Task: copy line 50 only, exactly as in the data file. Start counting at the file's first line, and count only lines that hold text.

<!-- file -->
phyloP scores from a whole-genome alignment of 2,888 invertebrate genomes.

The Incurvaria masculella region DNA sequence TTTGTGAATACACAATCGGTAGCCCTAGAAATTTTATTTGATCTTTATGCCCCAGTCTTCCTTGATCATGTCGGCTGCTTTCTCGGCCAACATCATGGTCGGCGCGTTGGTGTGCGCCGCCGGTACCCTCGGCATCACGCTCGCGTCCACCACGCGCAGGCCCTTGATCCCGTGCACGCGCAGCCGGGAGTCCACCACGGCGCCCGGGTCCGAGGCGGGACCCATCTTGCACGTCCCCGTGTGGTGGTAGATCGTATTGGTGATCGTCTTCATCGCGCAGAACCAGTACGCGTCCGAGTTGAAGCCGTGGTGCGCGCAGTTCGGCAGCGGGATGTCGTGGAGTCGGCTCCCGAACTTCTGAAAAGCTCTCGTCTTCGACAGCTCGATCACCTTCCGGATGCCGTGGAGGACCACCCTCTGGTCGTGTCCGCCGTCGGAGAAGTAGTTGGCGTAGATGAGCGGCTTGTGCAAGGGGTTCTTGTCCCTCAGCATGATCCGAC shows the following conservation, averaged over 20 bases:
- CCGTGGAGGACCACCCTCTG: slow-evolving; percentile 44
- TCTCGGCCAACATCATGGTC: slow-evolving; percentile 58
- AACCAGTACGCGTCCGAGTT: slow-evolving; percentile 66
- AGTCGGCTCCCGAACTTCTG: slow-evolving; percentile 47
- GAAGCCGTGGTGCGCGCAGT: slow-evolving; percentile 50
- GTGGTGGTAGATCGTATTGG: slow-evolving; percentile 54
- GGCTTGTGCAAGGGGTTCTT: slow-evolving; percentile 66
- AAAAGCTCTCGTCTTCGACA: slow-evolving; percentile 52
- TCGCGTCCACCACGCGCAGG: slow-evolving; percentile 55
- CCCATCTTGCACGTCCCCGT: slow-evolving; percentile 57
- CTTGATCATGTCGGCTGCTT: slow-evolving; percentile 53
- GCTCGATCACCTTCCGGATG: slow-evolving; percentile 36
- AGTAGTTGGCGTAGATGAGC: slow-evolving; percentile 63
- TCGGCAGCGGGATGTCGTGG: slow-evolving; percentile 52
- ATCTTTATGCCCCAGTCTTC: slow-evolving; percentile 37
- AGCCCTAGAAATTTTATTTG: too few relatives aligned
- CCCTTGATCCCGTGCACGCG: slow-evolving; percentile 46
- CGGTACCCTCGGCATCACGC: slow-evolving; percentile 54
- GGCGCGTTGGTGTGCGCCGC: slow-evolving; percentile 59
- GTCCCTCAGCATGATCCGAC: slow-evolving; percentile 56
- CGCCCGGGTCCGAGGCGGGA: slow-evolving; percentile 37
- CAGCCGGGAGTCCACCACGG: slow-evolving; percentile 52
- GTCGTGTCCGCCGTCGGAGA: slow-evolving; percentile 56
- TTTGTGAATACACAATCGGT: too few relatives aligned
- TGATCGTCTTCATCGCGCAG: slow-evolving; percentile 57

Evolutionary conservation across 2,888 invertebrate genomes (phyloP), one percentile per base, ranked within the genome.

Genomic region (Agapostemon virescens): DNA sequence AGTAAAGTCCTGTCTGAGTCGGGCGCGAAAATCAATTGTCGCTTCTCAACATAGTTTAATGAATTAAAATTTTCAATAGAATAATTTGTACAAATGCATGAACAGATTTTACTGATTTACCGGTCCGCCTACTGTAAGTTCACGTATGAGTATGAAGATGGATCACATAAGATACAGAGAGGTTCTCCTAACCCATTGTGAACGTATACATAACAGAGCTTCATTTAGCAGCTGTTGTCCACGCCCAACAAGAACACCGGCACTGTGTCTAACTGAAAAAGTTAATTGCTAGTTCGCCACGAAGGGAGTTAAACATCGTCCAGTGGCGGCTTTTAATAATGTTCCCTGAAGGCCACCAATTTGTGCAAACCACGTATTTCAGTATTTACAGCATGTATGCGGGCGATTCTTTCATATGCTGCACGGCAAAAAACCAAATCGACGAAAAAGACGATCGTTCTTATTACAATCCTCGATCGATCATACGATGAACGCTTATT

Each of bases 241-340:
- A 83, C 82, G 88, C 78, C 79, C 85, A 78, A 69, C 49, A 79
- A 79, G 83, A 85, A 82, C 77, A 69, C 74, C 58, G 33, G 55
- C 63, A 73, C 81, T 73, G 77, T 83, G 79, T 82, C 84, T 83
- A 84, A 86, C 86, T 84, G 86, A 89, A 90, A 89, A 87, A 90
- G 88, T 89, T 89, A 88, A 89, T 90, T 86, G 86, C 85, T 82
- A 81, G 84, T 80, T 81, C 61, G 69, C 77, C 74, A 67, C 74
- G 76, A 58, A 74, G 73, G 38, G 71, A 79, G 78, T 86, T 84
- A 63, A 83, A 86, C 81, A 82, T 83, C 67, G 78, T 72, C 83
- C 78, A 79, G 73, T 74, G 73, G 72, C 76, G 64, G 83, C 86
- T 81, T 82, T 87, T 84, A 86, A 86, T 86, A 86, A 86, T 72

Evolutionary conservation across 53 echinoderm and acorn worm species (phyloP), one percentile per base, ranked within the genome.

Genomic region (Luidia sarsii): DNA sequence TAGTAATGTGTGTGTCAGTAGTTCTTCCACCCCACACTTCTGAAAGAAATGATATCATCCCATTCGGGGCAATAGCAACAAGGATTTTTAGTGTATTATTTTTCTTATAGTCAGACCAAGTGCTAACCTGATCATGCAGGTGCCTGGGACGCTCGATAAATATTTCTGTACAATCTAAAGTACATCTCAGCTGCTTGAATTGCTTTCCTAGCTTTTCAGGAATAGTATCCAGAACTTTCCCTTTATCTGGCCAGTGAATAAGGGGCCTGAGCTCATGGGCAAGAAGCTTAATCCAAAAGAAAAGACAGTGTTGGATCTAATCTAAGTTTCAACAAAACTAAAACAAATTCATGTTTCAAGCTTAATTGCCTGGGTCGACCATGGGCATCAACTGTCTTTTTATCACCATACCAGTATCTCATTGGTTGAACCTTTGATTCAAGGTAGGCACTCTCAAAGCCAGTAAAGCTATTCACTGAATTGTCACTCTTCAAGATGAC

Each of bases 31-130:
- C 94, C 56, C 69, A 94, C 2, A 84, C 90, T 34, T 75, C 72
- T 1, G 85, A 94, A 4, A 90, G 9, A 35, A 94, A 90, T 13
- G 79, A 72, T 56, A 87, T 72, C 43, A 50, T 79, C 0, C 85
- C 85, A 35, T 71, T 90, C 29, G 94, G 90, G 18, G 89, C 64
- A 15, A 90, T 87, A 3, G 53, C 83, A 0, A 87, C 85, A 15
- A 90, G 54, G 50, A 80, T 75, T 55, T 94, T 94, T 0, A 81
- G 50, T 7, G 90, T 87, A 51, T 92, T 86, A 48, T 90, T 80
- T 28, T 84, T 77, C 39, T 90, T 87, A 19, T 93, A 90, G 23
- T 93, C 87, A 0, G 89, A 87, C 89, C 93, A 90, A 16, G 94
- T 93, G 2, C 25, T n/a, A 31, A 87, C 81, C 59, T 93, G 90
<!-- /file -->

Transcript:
- G 50, T 7, G 90, T 87, A 51, T 92, T 86, A 48, T 90, T 80